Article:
England's James Anderson and India's Ravindra Jadeja have been found not guilty of breaching the International Cricket Council code of conduct.
Seamer Anderson, 32, was given a level three misconduct charge over claims he abused and pushed Jadeja during the first Test at Trent Bridge.
All-rounder Jadeja, 25, was appealing against a fine imposed for his part in the incident last month.
Anderson could have faced a maximum four-Test ban if found guilty.
Both men were cleared soon after the conclusion of a six-hour hearing overseen via video conference by judicial commissioner Gordon Lewis, who is based in Australia.
Lewis heard accounts from witnesses, including India and England players, who were cross-examined by legal counsel.
|BBC cricket correspondent Jonathan Agnew|
|"I wrote at the time that this sounded like handbags. India captain Mahendra Dhoni claimed Anderson overstepped the line by making physical contact with Jadeja. England have maintained all along that this was some kind of plot by India to get at Anderson. India will not be happy. The relations between the teams are fractious anyway, and you just wonder whether if there is one bad umpiring decision in the last two Tests, it could be a bit of a powder keg."|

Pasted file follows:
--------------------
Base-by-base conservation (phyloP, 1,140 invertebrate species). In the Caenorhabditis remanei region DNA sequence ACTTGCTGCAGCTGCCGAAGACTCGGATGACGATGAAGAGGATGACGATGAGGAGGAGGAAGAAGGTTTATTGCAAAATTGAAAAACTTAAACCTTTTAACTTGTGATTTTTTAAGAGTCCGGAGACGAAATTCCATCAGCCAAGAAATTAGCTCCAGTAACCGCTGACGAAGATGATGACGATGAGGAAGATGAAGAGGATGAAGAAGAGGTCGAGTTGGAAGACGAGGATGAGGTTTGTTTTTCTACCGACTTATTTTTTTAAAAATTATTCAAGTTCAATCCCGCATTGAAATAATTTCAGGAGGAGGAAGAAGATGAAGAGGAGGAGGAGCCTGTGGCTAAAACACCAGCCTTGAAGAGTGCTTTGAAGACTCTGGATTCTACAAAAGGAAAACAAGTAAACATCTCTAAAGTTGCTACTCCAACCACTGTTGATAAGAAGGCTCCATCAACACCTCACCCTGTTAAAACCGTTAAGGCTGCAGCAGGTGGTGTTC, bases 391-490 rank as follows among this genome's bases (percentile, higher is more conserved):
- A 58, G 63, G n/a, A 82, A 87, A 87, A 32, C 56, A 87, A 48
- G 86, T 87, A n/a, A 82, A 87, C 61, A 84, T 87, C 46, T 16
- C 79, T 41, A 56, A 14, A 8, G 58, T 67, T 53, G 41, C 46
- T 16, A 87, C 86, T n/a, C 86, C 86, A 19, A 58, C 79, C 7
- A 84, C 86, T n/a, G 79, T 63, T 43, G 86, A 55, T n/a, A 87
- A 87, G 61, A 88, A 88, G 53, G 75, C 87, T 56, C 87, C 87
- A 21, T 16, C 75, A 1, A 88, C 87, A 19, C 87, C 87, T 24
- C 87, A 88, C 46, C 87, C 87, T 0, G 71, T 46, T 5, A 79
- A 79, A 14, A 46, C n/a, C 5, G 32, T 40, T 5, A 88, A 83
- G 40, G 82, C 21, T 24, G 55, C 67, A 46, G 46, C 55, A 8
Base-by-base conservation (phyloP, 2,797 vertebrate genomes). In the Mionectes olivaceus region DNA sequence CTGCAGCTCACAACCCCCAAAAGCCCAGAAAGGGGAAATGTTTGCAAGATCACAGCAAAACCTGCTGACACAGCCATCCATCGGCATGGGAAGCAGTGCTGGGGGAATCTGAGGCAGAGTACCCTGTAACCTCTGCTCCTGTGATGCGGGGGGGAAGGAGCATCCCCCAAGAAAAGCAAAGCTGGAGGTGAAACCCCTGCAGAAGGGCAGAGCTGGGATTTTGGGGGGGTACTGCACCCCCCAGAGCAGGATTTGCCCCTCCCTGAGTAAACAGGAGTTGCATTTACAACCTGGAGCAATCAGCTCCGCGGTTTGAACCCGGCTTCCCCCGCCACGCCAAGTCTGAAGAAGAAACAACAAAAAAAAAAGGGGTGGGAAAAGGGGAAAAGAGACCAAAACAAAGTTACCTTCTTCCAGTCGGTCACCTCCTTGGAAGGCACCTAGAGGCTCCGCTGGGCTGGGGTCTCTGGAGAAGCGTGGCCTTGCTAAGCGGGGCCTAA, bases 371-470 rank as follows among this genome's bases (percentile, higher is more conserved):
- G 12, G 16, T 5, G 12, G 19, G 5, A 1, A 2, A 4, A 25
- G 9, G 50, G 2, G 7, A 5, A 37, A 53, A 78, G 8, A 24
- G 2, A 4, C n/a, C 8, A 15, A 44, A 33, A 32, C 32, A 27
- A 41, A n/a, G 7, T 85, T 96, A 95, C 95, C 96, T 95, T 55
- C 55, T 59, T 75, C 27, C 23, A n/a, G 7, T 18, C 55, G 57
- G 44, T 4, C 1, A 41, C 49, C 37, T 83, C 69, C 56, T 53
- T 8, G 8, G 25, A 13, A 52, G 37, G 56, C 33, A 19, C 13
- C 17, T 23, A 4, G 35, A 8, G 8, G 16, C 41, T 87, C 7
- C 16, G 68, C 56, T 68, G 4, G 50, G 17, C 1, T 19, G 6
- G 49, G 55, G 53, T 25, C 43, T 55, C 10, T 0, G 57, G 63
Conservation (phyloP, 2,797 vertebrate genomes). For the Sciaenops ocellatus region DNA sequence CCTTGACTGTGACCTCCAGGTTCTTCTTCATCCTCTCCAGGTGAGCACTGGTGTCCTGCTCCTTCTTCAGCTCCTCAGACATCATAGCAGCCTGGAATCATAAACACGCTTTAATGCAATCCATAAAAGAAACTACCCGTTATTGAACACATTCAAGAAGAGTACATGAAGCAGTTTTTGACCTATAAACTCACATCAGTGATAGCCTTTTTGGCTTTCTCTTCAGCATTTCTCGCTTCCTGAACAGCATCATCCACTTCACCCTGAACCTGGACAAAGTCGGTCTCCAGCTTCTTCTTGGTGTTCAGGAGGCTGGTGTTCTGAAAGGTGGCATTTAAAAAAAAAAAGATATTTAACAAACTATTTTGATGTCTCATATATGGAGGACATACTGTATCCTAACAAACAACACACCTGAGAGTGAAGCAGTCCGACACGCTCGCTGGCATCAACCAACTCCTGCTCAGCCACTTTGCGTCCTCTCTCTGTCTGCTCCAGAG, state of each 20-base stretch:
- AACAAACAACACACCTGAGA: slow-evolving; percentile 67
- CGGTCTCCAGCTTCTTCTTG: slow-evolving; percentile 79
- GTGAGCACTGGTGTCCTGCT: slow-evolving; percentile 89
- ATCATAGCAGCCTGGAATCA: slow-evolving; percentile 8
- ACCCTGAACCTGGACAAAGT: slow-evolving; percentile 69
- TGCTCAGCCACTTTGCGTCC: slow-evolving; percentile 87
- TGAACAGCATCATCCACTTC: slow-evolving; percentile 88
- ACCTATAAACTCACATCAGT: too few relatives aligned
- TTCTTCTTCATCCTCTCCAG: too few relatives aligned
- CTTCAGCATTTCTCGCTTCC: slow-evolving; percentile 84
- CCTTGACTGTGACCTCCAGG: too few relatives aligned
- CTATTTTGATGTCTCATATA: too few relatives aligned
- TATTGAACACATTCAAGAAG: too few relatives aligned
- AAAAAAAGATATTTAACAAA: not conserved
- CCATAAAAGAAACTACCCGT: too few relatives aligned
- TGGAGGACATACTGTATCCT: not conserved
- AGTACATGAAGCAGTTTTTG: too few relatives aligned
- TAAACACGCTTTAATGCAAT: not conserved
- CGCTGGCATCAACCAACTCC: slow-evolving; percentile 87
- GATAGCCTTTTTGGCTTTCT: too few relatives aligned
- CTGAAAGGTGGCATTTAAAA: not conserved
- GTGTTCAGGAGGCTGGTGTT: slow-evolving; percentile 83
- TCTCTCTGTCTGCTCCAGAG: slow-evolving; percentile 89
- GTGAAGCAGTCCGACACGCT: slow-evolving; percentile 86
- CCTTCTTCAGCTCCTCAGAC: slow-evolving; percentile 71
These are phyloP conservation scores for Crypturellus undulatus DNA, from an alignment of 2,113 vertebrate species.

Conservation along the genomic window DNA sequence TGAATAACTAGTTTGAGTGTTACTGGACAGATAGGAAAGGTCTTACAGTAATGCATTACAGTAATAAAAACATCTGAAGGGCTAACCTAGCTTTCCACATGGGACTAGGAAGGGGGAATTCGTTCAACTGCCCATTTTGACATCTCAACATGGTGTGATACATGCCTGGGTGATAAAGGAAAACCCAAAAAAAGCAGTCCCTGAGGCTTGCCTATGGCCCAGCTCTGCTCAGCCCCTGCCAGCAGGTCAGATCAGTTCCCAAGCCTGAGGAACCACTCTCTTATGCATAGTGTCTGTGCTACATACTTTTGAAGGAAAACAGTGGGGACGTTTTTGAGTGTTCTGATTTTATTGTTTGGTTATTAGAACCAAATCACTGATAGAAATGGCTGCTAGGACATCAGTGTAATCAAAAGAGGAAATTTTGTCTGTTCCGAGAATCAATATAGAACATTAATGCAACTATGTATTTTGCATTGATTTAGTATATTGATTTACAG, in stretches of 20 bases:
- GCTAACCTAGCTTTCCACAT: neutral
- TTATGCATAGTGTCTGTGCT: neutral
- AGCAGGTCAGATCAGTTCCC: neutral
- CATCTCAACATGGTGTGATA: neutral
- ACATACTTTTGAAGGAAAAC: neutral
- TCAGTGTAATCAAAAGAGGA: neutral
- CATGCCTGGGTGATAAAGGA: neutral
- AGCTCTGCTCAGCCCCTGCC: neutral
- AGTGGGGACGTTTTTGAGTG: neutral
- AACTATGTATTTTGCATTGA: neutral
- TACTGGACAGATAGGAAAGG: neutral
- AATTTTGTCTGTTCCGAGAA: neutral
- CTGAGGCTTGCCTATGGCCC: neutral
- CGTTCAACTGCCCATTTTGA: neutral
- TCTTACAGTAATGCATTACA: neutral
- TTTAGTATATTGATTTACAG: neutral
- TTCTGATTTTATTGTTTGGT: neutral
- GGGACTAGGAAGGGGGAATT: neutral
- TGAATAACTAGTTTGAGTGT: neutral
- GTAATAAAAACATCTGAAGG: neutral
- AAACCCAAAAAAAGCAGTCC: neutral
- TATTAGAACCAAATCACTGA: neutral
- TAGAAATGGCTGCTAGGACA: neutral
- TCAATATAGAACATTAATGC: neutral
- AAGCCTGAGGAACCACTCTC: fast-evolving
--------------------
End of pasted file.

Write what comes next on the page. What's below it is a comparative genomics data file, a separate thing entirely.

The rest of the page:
Anderson is now available to play in the fourth Test at his home ground Old Trafford, starting on 7 August, the final match at The Oval, and the five-match one-day series that follows.
He took seven wickets in England's series-levelling 266-run victory in the third Test at Southampton to move within 12 of equalling Sir Ian Botham's England record of 383.
"The decision is a huge boost," England batsman Ian Bell told BBC Sport. "He was at his best in Southampton, he leads our attack and all the young players look up to him.
"I hope he can take that form to his home ground. His experience of bowling there will be massive and give us some momentum."
Jadeja was originally fined 50% of his match fee when his case was heard before the start of the third Test, with match referee David Boon downgrading the offence to a level one infringement.
Lancashire bowler Anderson denied India's claims over the altercation, which is said to have taken place as the teams left the field for lunch on day two at Nottingham.
|Sir Ian Botham||102||383||28.40|
Anderson was also involved in a verbal altercation with India batsman Ajinkya Rahane at the end of the fourth day's play in Southampton, before umpire Rod Tucker stepped in to tell both players to calm down.
A clash with Michael Clarke during the Ashes series in November resulted in the Australia captain being fined 20% of his match fee for telling Anderson to expect a broken arm.